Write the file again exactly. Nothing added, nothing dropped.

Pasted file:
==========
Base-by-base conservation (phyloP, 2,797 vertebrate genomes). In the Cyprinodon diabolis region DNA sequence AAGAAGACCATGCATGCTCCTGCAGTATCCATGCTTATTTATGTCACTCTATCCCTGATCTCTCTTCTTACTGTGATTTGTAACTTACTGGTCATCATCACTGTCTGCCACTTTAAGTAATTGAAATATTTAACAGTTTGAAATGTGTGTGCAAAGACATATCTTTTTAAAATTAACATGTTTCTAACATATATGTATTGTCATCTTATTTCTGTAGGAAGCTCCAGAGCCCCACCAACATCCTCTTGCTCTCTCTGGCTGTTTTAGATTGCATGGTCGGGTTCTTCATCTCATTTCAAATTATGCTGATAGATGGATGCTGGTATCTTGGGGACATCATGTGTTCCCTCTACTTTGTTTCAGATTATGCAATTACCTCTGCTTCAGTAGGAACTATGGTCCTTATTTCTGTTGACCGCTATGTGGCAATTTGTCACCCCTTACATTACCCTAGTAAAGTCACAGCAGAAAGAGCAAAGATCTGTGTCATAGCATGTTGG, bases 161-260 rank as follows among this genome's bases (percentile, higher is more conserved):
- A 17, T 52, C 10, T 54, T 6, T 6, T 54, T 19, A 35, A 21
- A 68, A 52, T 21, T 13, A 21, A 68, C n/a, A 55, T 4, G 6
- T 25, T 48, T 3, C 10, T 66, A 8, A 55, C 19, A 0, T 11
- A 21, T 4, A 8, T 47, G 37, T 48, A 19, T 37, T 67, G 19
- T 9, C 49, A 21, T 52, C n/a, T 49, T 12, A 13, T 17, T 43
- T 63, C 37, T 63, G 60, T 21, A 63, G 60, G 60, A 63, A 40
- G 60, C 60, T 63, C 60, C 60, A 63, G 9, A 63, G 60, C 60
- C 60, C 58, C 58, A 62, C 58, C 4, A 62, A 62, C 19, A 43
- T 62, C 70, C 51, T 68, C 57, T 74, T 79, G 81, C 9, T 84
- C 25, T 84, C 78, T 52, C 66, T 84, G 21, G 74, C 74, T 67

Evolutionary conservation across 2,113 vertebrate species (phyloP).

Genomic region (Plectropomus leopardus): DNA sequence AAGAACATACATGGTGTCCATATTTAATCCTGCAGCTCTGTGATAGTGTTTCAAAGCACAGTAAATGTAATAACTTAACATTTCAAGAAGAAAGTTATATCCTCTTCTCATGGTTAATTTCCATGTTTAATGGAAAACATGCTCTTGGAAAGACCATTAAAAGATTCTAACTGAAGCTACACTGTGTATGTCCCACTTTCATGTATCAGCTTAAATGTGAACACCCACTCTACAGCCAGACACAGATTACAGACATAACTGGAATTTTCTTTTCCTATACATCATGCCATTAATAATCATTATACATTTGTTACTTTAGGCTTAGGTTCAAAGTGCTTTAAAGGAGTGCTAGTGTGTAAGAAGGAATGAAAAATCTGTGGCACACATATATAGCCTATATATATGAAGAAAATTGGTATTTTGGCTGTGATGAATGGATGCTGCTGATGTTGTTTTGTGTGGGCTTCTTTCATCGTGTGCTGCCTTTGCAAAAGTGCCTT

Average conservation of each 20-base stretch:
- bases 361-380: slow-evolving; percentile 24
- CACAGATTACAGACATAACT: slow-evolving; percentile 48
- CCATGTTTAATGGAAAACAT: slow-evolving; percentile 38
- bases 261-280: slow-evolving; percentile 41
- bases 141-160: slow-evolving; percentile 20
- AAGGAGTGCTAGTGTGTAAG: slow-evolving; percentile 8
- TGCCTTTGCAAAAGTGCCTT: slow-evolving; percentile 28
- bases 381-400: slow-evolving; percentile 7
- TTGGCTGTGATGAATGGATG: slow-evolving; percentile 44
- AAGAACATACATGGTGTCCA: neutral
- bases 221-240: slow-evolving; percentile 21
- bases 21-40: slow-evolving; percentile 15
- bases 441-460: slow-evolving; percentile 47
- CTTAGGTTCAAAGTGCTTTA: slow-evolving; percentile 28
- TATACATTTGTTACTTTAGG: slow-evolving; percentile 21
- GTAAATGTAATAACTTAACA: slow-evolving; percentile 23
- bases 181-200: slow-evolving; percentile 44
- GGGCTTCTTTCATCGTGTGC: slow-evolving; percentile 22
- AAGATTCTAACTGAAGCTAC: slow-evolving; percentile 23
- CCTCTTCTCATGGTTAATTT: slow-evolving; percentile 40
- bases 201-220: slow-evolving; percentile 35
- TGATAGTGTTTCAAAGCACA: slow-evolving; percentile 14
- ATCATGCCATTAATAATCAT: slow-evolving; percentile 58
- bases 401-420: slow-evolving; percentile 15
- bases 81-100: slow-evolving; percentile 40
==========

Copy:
Base-by-base conservation (phyloP, 2,797 vertebrate genomes). In the Cyprinodon diabolis region DNA sequence AAGAAGACCATGCATGCTCCTGCAGTATCCATGCTTATTTATGTCACTCTATCCCTGATCTCTCTTCTTACTGTGATTTGTAACTTACTGGTCATCATCACTGTCTGCCACTTTAAGTAATTGAAATATTTAACAGTTTGAAATGTGTGTGCAAAGACATATCTTTTTAAAATTAACATGTTTCTAACATATATGTATTGTCATCTTATTTCTGTAGGAAGCTCCAGAGCCCCACCAACATCCTCTTGCTCTCTCTGGCTGTTTTAGATTGCATGGTCGGGTTCTTCATCTCATTTCAAATTATGCTGATAGATGGATGCTGGTATCTTGGGGACATCATGTGTTCCCTCTACTTTGTTTCAGATTATGCAATTACCTCTGCTTCAGTAGGAACTATGGTCCTTATTTCTGTTGACCGCTATGTGGCAATTTGTCACCCCTTACATTACCCTAGTAAAGTCACAGCAGAAAGAGCAAAGATCTGTGTCATAGCATGTTGG, bases 161-260 rank as follows among this genome's bases (percentile, higher is more conserved):
- A 17, T 52, C 10, T 54, T 6, T 6, T 54, T 19, A 35, A 21
- A 68, A 52, T 21, T 13, A 21, A 68, C n/a, A 55, T 4, G 6
- T 25, T 48, T 3, C 10, T 66, A 8, A 55, C 19, A 0, T 11
- A 21, T 4, A 8, T 47, G 37, T 48, A 19, T 37, T 67, G 19
- T 9, C 49, A 21, T 52, C n/a, T 49, T 12, A 13, T 17, T 43
- T 63, C 37, T 63, G 60, T 21, A 63, G 60, G 60, A 63, A 40
- G 60, C 60, T 63, C 60, C 60, A 63, G 9, A 63, G 60, C 60
- C 60, C 58, C 58, A 62, C 58, C 4, A 62, A 62, C 19, A 43
- T 62, C 70, C 51, T 68, C 57, T 74, T 79, G 81, C 9, T 84
- C 25, T 84, C 78, T 52, C 66, T 84, G 21, G 74, C 74, T 67

Evolutionary conservation across 2,113 vertebrate species (phyloP).

Genomic region (Plectropomus leopardus): DNA sequence AAGAACATACATGGTGTCCATATTTAATCCTGCAGCTCTGTGATAGTGTTTCAAAGCACAGTAAATGTAATAACTTAACATTTCAAGAAGAAAGTTATATCCTCTTCTCATGGTTAATTTCCATGTTTAATGGAAAACATGCTCTTGGAAAGACCATTAAAAGATTCTAACTGAAGCTACACTGTGTATGTCCCACTTTCATGTATCAGCTTAAATGTGAACACCCACTCTACAGCCAGACACAGATTACAGACATAACTGGAATTTTCTTTTCCTATACATCATGCCATTAATAATCATTATACATTTGTTACTTTAGGCTTAGGTTCAAAGTGCTTTAAAGGAGTGCTAGTGTGTAAGAAGGAATGAAAAATCTGTGGCACACATATATAGCCTATATATATGAAGAAAATTGGTATTTTGGCTGTGATGAATGGATGCTGCTGATGTTGTTTTGTGTGGGCTTCTTTCATCGTGTGCTGCCTTTGCAAAAGTGCCTT

Average conservation of each 20-base stretch:
- bases 361-380: slow-evolving; percentile 24
- CACAGATTACAGACATAACT: slow-evolving; percentile 48
- CCATGTTTAATGGAAAACAT: slow-evolving; percentile 38
- bases 261-280: slow-evolving; percentile 41
- bases 141-160: slow-evolving; percentile 20
- AAGGAGTGCTAGTGTGTAAG: slow-evolving; percentile 8
- TGCCTTTGCAAAAGTGCCTT: slow-evolving; percentile 28
- bases 381-400: slow-evolving; percentile 7
- TTGGCTGTGATGAATGGATG: slow-evolving; percentile 44
- AAGAACATACATGGTGTCCA: neutral
- bases 221-240: slow-evolving; percentile 21
- bases 21-40: slow-evolving; percentile 15
- bases 441-460: slow-evolving; percentile 47
- CTTAGGTTCAAAGTGCTTTA: slow-evolving; percentile 28
- TATACATTTGTTACTTTAGG: slow-evolving; percentile 21
- GTAAATGTAATAACTTAACA: slow-evolving; percentile 23
- bases 181-200: slow-evolving; percentile 44
- GGGCTTCTTTCATCGTGTGC: slow-evolving; percentile 22
- AAGATTCTAACTGAAGCTAC: slow-evolving; percentile 23
- CCTCTTCTCATGGTTAATTT: slow-evolving; percentile 40
- bases 201-220: slow-evolving; percentile 35
- TGATAGTGTTTCAAAGCACA: slow-evolving; percentile 14
- ATCATGCCATTAATAATCAT: slow-evolving; percentile 58
- bases 401-420: slow-evolving; percentile 15
- bases 81-100: slow-evolving; percentile 40